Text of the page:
“Everybody has won and all must have prizes” said the Dodo bird from Alice in Wonderland. A bit absurd to have everybody win, isn’t it? Yet in the psychotherapy research a remarkable finding has been discovered: no specific type of psychotherapy outperforms any other type. Let that sink in for a moment……all types of psychotherapies perform about equally well (Luborsky, Singer, & Luborsky, 1975)! While that’s quoted from an old study the data holds true today – no one form of therapy has been proven to be superior to another.
What this means for counseling isn’t that it’s pointless to seek out a specific type of psychotherapy (CBT, solution-focused, Rogerian, etc.) – finding a good match between your presenting problem, your style, and the therapist’s approach is certainly helpful – but it’s less important than therapists had thought.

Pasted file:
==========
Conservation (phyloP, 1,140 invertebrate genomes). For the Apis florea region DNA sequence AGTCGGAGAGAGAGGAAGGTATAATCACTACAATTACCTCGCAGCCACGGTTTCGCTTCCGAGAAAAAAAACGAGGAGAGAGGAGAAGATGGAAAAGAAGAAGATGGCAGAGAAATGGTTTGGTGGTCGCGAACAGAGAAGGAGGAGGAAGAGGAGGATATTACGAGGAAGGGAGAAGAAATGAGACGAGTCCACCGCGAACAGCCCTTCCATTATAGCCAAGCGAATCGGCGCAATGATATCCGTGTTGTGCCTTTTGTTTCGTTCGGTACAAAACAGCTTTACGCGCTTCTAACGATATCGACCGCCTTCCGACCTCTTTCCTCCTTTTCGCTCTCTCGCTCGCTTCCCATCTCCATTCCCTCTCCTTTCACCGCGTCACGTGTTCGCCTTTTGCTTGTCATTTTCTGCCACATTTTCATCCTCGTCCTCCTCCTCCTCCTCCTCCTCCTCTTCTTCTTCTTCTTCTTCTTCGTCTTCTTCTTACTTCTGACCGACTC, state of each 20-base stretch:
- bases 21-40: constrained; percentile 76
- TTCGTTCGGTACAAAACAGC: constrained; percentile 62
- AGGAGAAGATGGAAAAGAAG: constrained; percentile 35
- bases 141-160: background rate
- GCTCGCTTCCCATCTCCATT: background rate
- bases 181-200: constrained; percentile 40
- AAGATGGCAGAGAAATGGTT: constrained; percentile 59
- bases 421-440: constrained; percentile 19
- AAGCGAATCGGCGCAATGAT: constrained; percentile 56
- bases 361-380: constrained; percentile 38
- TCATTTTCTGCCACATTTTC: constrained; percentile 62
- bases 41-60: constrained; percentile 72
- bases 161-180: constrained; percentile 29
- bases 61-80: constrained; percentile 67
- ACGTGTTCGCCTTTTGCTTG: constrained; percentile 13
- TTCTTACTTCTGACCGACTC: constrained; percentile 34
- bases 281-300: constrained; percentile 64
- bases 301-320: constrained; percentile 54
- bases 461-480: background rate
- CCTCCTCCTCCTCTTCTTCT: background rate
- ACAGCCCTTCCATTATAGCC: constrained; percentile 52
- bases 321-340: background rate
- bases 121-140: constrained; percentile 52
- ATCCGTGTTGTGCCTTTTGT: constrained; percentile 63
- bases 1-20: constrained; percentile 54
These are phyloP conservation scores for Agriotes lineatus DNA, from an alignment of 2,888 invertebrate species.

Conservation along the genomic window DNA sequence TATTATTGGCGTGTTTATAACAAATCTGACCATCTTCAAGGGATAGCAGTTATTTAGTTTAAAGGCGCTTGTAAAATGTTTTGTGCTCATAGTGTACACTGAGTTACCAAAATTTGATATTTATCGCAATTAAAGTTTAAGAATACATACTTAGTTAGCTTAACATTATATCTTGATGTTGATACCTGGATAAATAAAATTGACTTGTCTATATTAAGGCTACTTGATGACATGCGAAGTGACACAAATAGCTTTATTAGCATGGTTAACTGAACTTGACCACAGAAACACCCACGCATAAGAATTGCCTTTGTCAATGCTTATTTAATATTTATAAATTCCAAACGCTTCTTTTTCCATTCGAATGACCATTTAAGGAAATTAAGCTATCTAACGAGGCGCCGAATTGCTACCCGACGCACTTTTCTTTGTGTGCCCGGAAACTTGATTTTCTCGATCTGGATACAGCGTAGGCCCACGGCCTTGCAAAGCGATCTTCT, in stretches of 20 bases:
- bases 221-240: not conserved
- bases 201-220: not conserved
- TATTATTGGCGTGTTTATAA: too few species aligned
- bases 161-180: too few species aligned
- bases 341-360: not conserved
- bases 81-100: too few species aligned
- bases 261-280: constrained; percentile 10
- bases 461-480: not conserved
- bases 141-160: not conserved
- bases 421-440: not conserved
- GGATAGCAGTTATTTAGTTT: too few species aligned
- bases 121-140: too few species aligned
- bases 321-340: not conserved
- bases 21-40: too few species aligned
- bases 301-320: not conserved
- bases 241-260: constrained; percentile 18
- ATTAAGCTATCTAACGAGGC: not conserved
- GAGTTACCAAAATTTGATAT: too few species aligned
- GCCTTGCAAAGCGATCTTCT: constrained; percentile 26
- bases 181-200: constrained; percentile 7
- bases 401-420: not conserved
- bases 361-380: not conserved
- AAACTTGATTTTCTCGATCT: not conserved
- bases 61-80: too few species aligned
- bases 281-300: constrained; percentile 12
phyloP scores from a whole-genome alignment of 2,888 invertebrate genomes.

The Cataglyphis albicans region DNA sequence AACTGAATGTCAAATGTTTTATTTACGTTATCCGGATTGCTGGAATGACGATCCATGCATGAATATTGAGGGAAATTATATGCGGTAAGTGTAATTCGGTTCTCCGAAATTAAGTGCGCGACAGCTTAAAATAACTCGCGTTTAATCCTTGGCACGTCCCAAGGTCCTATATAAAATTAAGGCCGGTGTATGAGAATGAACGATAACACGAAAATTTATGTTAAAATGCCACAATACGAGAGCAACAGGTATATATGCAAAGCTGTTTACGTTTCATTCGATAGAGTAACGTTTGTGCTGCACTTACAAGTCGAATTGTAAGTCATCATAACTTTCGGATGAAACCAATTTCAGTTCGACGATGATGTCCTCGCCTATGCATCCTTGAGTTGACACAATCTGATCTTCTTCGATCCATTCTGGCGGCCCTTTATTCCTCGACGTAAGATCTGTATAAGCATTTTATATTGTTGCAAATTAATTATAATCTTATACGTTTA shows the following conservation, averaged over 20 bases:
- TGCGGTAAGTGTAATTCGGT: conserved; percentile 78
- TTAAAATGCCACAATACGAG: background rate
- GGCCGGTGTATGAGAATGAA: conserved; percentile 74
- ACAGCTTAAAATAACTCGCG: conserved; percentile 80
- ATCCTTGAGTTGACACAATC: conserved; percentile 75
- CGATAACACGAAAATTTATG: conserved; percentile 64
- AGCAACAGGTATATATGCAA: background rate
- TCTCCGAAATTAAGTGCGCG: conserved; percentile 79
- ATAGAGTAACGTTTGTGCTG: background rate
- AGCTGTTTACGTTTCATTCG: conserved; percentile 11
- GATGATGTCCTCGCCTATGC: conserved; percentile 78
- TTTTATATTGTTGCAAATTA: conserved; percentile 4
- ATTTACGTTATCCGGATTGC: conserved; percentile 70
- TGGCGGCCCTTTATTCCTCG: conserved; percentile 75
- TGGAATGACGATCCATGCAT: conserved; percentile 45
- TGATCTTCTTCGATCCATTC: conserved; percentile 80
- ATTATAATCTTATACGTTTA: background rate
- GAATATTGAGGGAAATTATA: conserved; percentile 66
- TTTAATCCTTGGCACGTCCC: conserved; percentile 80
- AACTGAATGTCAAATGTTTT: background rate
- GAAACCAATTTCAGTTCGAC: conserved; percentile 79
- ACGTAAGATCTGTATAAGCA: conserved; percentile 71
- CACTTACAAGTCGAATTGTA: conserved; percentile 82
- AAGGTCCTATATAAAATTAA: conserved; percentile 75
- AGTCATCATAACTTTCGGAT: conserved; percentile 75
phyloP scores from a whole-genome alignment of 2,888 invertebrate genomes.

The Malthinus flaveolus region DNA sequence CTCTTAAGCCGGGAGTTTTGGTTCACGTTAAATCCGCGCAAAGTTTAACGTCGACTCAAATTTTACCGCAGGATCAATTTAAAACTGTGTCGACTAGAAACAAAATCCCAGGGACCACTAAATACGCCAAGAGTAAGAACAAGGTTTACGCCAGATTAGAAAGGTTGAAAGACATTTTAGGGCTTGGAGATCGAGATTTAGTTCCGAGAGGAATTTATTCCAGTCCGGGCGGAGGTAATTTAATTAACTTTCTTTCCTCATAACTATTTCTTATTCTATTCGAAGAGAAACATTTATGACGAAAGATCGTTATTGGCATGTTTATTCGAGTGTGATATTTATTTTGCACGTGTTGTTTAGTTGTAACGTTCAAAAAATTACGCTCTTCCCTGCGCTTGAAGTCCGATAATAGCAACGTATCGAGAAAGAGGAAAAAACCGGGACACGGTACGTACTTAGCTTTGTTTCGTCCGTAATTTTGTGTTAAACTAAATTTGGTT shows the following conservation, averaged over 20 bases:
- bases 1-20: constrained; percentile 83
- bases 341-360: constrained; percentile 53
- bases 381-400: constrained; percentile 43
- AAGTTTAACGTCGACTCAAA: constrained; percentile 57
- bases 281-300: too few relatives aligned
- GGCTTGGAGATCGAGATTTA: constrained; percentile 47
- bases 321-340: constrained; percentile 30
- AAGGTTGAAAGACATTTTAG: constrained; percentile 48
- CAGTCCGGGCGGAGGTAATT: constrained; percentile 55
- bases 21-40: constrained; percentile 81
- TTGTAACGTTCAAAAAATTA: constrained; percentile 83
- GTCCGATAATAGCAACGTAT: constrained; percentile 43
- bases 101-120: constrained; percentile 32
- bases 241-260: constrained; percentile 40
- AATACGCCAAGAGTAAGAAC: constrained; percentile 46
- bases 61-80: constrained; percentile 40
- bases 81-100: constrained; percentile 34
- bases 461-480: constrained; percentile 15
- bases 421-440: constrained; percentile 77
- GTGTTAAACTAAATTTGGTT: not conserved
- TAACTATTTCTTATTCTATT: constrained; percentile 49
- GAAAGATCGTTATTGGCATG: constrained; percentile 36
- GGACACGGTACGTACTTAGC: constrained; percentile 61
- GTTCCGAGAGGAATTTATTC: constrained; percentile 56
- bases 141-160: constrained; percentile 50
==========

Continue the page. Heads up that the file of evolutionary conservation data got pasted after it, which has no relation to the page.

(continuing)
What’s really helpful, then, are the common factors that bind the psychotherapies together. No matter what a psychotherapy is called and what techniques it uses there are some basics that transcend all approaches. All will inspire people and combat demoralization. All are emotionally confiding. All explain what’s happening and what to do to address the symptoms. Last and most significantly, all will understand that healing takes place within a strong and stable therapeutic relationship. Your counselor must be authentic, empathic, and hold genuine positive regard for you. Ultimately it’s the bond between you and your counselor that is more predictive of success in counseling than any specific technique. This is why I strongly urge you to screen your counselor. Ask questions. Learn about their approach and learn about their competence. Get to know him/her. Most importantly ask yourself how comfortable you feel with your counselor. Is this a person you can trust, open up to, and believe has your best interests at heart? If you can answer “yes” to these questions you will be well on your way.